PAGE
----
In 1980, Terence O'Donnell published Garden of the Brave
in War, a volume of reminiscences of his time as farmer in the 1960s and
70s in the province of Fars in Iran. The "Garden of the Brave in War"
(the name of his farm) produced pomegranates, apples, sour cherries, quinces,
sheep, chicken and bees. O'Donnell's Pickwickian memoir of outings, scrapes
and parties is full of evocations of great meals, such as the picnic which preceded
and almost superseded a hunting expedition and which consisted of "gazelle,
lamb and chicken, two kinds of pilau, spinach cakes, wild rhubarb, yoghurt and
herbs, whiskey, brandy and the local date spirits". O'Donnell's book is
filled with a nostalgia for a douceur de vivre which the Iranian revolution
of 1978-9 has probably placed beyond recovery.
Najmieh K. Batmanglij is an Iranian who lives in the United States, and her cookery book, A Taste of Persia, is suffused with a similar food-laden nostalgia. In a prelude to a recipe for dill rice with fava beans, she recalls the old family retainer who would appear shortly before the Persian New Year bearing a wicker basket edged with violets and narcissi and containing Seville oranges and smoked whitefish. When Batmanglij sets out a recipe for rice with tart cherries, she notes that such cherries are hard to find these days, and that "they always bring back memories". She remembers waiting as a child for the crates of cherries, which "were placed in the garden by the stone fountain and gently sprinkled with water to wash off the dust". She and her sisters "soaked all our senses in sour cherries". A discussion of khoresh, or braise, summons up the memory of her mother chopping herbs: "I can see and smell and hear it still: the various greens of the herbs, the sharp steel of the cleaver with droplets of herb juice on it, the lovely aroma, the faraway trancelike concentration on my mother's angelic face she never wore rings when she cooked - the even quick blows of the cleaver."
Batmanglij stresses the pre-Islamic continuity of Iranian cuisine, and relays the Assyrian Ashurnisapal II's boast that he had given a ten-day feast, including thousands of cattle, calves, sheep, lambs, ducks, geese, doves, stags and gazelles, as well as fruit, vegetables, cheese and nuts, for 47,074 people. (However, Batmanglij's own recipes only cater for eight people at most and usually only for four.) It was under the Sasanian dynasty (third to seventh century AD) that a culture of the dinner table and the drinking bout developed, which combined gastronomic and oenological expertise with a broader grounding in etiquette and the elements of table talk. Much of this culture of the table was passed on to the Arabs in the form of adab (on which see below). The Persians cultivated and disseminated to the rest of the world "the walnut, pistachio, pomegranate, cucumber, broad bean and pea . . . as well as basil, coriander and sesame". In "A Dictionary of Persian Cooking" at the back of the book, Batmanglij makes similar claims for almonds, fenugreek, quince and saffron. Some readers may well be suspicious of such broad claims to Persian priority, which might be thought to smack of gastronomic imperialism. However, the Larousse gastronomique and Alan Davidson's recent Oxford Companion to Food not only support most of these claims, but they even add to the list. It also seems to me likely that Turkish haute cuisine, as it evolved at the Ottoman court, was modelled on that of the Timurids in Persia and Transoxiana in the fifteenth century, when the latter dynasty was at the height of its cultural prestige and an "International Timurid court style" prevailed in other Islamic art forms.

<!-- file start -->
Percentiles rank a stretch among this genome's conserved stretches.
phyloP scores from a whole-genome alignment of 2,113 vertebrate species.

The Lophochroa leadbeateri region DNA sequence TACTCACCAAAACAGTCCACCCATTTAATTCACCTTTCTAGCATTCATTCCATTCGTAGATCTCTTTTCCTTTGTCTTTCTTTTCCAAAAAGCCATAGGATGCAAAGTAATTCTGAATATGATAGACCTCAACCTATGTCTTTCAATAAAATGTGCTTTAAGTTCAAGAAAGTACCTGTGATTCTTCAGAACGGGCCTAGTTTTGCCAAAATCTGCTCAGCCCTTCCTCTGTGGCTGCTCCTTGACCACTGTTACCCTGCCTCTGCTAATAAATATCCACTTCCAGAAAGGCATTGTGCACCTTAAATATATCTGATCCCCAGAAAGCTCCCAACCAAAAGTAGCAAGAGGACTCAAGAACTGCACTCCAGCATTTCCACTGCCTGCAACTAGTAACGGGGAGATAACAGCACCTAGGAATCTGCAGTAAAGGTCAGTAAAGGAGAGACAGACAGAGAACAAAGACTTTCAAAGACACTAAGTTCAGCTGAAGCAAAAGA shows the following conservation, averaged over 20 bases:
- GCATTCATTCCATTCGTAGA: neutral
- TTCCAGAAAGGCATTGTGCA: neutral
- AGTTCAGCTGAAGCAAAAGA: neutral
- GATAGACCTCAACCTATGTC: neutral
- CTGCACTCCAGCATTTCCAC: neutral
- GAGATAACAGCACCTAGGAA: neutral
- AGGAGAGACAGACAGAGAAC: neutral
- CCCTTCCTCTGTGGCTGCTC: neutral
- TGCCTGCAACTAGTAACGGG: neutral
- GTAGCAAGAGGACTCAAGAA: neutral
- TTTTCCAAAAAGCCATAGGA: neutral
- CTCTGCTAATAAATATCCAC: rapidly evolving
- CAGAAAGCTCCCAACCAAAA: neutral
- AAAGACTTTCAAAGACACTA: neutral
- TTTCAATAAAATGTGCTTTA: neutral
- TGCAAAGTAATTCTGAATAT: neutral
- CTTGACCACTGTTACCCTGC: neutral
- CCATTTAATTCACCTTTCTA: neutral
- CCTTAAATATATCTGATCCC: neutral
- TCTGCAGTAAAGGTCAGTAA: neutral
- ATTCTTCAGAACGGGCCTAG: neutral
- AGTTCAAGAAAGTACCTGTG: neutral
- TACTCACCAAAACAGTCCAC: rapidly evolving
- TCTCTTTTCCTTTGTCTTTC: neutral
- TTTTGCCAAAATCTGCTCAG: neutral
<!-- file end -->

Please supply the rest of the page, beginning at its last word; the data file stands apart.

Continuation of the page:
. . . Like A Taste of Persia, Casablanca Cuisine summons up child's-eye visions of mother in the kitchen and of leisurely family feasts.
. . . Claudia Roden's new book, Tamarind and Saffron, takes some of its recipes t from her first book, but the recipes are often pared down and simplified, and the ingredients specified seem to cater for a more health-conscious audience. Tamarind and Saffron is lavishly illustrated, but I preferred Roden's spare prose to the images of over-lit, strangely glowing foods. (Batmanglij's photographer has succeeded in producing more naturalistic, mouth-watering pictures.).
. . . Geert Jan Van Gelder is Laudian Professor of Arabic at Oxford. His Of Dishes and Discourse traces the numerous and complex interrelations between food on the one hand and medieval Arabic poetry and belles-lettres on the other.
In A Taste of Persia, Batmanglij refers to the tenth-century Persian epic poet, Firdawsi, as despising the Arabs who conquered Iran for Islam as rough men who "fed on camel's milk and ate lizards". Naturally, Van Gelder offers a discussion of lizard-eating in its literary context. Poets who were of Persian origin but who wrote in Arabic, such as Bashshar ibn Burd and Abu Nuwas, were particularly inclined to mock the whole Arab race as the eaters of lizards, hedgehogs or locusts. This was a stock literary insult. Strictly speaking, however, it was only the nomadic Arabs who genuinely delighted in eating lizards and locusts. A swarm of locusts, though it spelled disaster for farmers, might be welcomed by the nomads as a delicacy on the wing.
Robert Irwin's most recent book is, Night and Houses
and the Desert: An anthology of classical Arabic literature.
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